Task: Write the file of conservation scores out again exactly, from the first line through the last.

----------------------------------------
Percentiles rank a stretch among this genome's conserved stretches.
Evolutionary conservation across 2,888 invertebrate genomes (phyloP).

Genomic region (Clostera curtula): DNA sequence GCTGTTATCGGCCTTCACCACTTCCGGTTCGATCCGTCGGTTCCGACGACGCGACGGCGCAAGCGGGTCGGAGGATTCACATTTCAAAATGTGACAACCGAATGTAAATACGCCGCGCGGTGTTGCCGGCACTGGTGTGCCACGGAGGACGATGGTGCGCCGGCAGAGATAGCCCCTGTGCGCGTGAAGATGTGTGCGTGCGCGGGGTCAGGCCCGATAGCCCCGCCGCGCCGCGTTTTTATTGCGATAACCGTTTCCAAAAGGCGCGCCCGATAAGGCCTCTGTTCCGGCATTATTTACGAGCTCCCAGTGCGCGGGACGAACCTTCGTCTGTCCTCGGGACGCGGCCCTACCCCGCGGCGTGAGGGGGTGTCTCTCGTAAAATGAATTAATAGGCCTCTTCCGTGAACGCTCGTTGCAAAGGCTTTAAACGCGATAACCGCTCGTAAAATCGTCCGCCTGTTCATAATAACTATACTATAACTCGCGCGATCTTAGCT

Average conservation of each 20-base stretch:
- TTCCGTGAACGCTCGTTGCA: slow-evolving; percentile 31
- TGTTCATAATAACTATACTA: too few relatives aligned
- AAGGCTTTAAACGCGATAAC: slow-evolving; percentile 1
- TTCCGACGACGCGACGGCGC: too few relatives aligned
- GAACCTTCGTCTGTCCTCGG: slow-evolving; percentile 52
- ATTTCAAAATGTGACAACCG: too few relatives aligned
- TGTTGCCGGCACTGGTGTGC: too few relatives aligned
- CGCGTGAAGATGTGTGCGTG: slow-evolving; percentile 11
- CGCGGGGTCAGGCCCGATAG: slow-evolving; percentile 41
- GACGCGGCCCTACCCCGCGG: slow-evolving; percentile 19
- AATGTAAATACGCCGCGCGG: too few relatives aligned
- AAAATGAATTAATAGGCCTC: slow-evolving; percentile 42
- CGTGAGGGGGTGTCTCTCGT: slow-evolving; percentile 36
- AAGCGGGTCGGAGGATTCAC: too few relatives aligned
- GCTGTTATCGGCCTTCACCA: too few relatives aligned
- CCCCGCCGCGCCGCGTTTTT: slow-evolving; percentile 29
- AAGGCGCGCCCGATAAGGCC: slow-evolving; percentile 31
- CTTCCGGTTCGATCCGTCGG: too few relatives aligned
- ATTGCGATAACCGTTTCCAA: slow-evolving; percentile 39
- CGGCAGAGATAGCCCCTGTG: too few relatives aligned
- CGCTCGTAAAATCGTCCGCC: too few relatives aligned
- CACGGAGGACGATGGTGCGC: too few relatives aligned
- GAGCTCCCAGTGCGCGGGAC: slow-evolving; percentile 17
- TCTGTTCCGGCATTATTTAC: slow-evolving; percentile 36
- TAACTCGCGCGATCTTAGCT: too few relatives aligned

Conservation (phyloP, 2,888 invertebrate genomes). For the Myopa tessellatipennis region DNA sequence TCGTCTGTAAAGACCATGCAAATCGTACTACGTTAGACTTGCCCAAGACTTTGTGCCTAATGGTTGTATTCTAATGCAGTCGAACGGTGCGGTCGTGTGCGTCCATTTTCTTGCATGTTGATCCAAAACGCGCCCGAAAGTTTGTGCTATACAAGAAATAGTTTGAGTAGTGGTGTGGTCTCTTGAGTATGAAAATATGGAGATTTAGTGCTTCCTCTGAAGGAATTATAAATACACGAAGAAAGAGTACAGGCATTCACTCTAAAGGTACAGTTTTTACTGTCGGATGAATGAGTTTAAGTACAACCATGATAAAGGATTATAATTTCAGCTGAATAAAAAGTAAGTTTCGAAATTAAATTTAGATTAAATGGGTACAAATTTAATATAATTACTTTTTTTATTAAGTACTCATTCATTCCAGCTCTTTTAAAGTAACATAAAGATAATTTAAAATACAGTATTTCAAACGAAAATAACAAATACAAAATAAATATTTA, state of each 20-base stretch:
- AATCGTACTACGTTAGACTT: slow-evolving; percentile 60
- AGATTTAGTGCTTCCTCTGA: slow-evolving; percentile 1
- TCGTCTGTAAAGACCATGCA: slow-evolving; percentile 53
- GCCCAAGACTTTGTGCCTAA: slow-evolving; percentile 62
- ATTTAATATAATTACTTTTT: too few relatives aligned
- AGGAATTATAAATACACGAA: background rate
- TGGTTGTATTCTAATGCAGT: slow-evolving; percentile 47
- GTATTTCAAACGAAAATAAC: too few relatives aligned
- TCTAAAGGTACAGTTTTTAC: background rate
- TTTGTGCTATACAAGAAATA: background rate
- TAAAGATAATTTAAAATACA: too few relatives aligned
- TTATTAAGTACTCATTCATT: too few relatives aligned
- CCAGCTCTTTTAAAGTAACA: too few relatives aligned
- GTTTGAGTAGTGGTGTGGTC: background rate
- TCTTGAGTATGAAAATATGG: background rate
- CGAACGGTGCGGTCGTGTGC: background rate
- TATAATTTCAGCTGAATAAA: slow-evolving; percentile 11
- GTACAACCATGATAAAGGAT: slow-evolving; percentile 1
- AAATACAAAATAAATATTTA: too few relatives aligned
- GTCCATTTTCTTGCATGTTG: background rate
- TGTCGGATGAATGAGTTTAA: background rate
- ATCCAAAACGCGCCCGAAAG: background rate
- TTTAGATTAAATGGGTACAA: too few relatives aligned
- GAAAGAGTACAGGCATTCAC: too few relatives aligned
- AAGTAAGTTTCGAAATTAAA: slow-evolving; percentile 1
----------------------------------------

Percentiles rank a stretch among this genome's conserved stretches.
Evolutionary conservation across 2,888 invertebrate genomes (phyloP).

Genomic region (Clostera curtula): DNA sequence GCTGTTATCGGCCTTCACCACTTCCGGTTCGATCCGTCGGTTCCGACGACGCGACGGCGCAAGCGGGTCGGAGGATTCACATTTCAAAATGTGACAACCGAATGTAAATACGCCGCGCGGTGTTGCCGGCACTGGTGTGCCACGGAGGACGATGGTGCGCCGGCAGAGATAGCCCCTGTGCGCGTGAAGATGTGTGCGTGCGCGGGGTCAGGCCCGATAGCCCCGCCGCGCCGCGTTTTTATTGCGATAACCGTTTCCAAAAGGCGCGCCCGATAAGGCCTCTGTTCCGGCATTATTTACGAGCTCCCAGTGCGCGGGACGAACCTTCGTCTGTCCTCGGGACGCGGCCCTACCCCGCGGCGTGAGGGGGTGTCTCTCGTAAAATGAATTAATAGGCCTCTTCCGTGAACGCTCGTTGCAAAGGCTTTAAACGCGATAACCGCTCGTAAAATCGTCCGCCTGTTCATAATAACTATACTATAACTCGCGCGATCTTAGCT

Average conservation of each 20-base stretch:
- TTCCGTGAACGCTCGTTGCA: slow-evolving; percentile 31
- TGTTCATAATAACTATACTA: too few relatives aligned
- AAGGCTTTAAACGCGATAAC: slow-evolving; percentile 1
- TTCCGACGACGCGACGGCGC: too few relatives aligned
- GAACCTTCGTCTGTCCTCGG: slow-evolving; percentile 52
- ATTTCAAAATGTGACAACCG: too few relatives aligned
- TGTTGCCGGCACTGGTGTGC: too few relatives aligned
- CGCGTGAAGATGTGTGCGTG: slow-evolving; percentile 11
- CGCGGGGTCAGGCCCGATAG: slow-evolving; percentile 41
- GACGCGGCCCTACCCCGCGG: slow-evolving; percentile 19
- AATGTAAATACGCCGCGCGG: too few relatives aligned
- AAAATGAATTAATAGGCCTC: slow-evolving; percentile 42
- CGTGAGGGGGTGTCTCTCGT: slow-evolving; percentile 36
- AAGCGGGTCGGAGGATTCAC: too few relatives aligned
- GCTGTTATCGGCCTTCACCA: too few relatives aligned
- CCCCGCCGCGCCGCGTTTTT: slow-evolving; percentile 29
- AAGGCGCGCCCGATAAGGCC: slow-evolving; percentile 31
- CTTCCGGTTCGATCCGTCGG: too few relatives aligned
- ATTGCGATAACCGTTTCCAA: slow-evolving; percentile 39
- CGGCAGAGATAGCCCCTGTG: too few relatives aligned
- CGCTCGTAAAATCGTCCGCC: too few relatives aligned
- CACGGAGGACGATGGTGCGC: too few relatives aligned
- GAGCTCCCAGTGCGCGGGAC: slow-evolving; percentile 17
- TCTGTTCCGGCATTATTTAC: slow-evolving; percentile 36
- TAACTCGCGCGATCTTAGCT: too few relatives aligned

Conservation (phyloP, 2,888 invertebrate genomes). For the Myopa tessellatipennis region DNA sequence TCGTCTGTAAAGACCATGCAAATCGTACTACGTTAGACTTGCCCAAGACTTTGTGCCTAATGGTTGTATTCTAATGCAGTCGAACGGTGCGGTCGTGTGCGTCCATTTTCTTGCATGTTGATCCAAAACGCGCCCGAAAGTTTGTGCTATACAAGAAATAGTTTGAGTAGTGGTGTGGTCTCTTGAGTATGAAAATATGGAGATTTAGTGCTTCCTCTGAAGGAATTATAAATACACGAAGAAAGAGTACAGGCATTCACTCTAAAGGTACAGTTTTTACTGTCGGATGAATGAGTTTAAGTACAACCATGATAAAGGATTATAATTTCAGCTGAATAAAAAGTAAGTTTCGAAATTAAATTTAGATTAAATGGGTACAAATTTAATATAATTACTTTTTTTATTAAGTACTCATTCATTCCAGCTCTTTTAAAGTAACATAAAGATAATTTAAAATACAGTATTTCAAACGAAAATAACAAATACAAAATAAATATTTA, state of each 20-base stretch:
- AATCGTACTACGTTAGACTT: slow-evolving; percentile 60
- AGATTTAGTGCTTCCTCTGA: slow-evolving; percentile 1
- TCGTCTGTAAAGACCATGCA: slow-evolving; percentile 53
- GCCCAAGACTTTGTGCCTAA: slow-evolving; percentile 62
- ATTTAATATAATTACTTTTT: too few relatives aligned
- AGGAATTATAAATACACGAA: background rate
- TGGTTGTATTCTAATGCAGT: slow-evolving; percentile 47
- GTATTTCAAACGAAAATAAC: too few relatives aligned
- TCTAAAGGTACAGTTTTTAC: background rate
- TTTGTGCTATACAAGAAATA: background rate
- TAAAGATAATTTAAAATACA: too few relatives aligned
- TTATTAAGTACTCATTCATT: too few relatives aligned
- CCAGCTCTTTTAAAGTAACA: too few relatives aligned
- GTTTGAGTAGTGGTGTGGTC: background rate
- TCTTGAGTATGAAAATATGG: background rate
- CGAACGGTGCGGTCGTGTGC: background rate
- TATAATTTCAGCTGAATAAA: slow-evolving; percentile 11
- GTACAACCATGATAAAGGAT: slow-evolving; percentile 1
- AAATACAAAATAAATATTTA: too few relatives aligned
- GTCCATTTTCTTGCATGTTG: background rate
- TGTCGGATGAATGAGTTTAA: background rate
- ATCCAAAACGCGCCCGAAAG: background rate
- TTTAGATTAAATGGGTACAA: too few relatives aligned
- GAAAGAGTACAGGCATTCAC: too few relatives aligned
- AAGTAAGTTTCGAAATTAAA: slow-evolving; percentile 1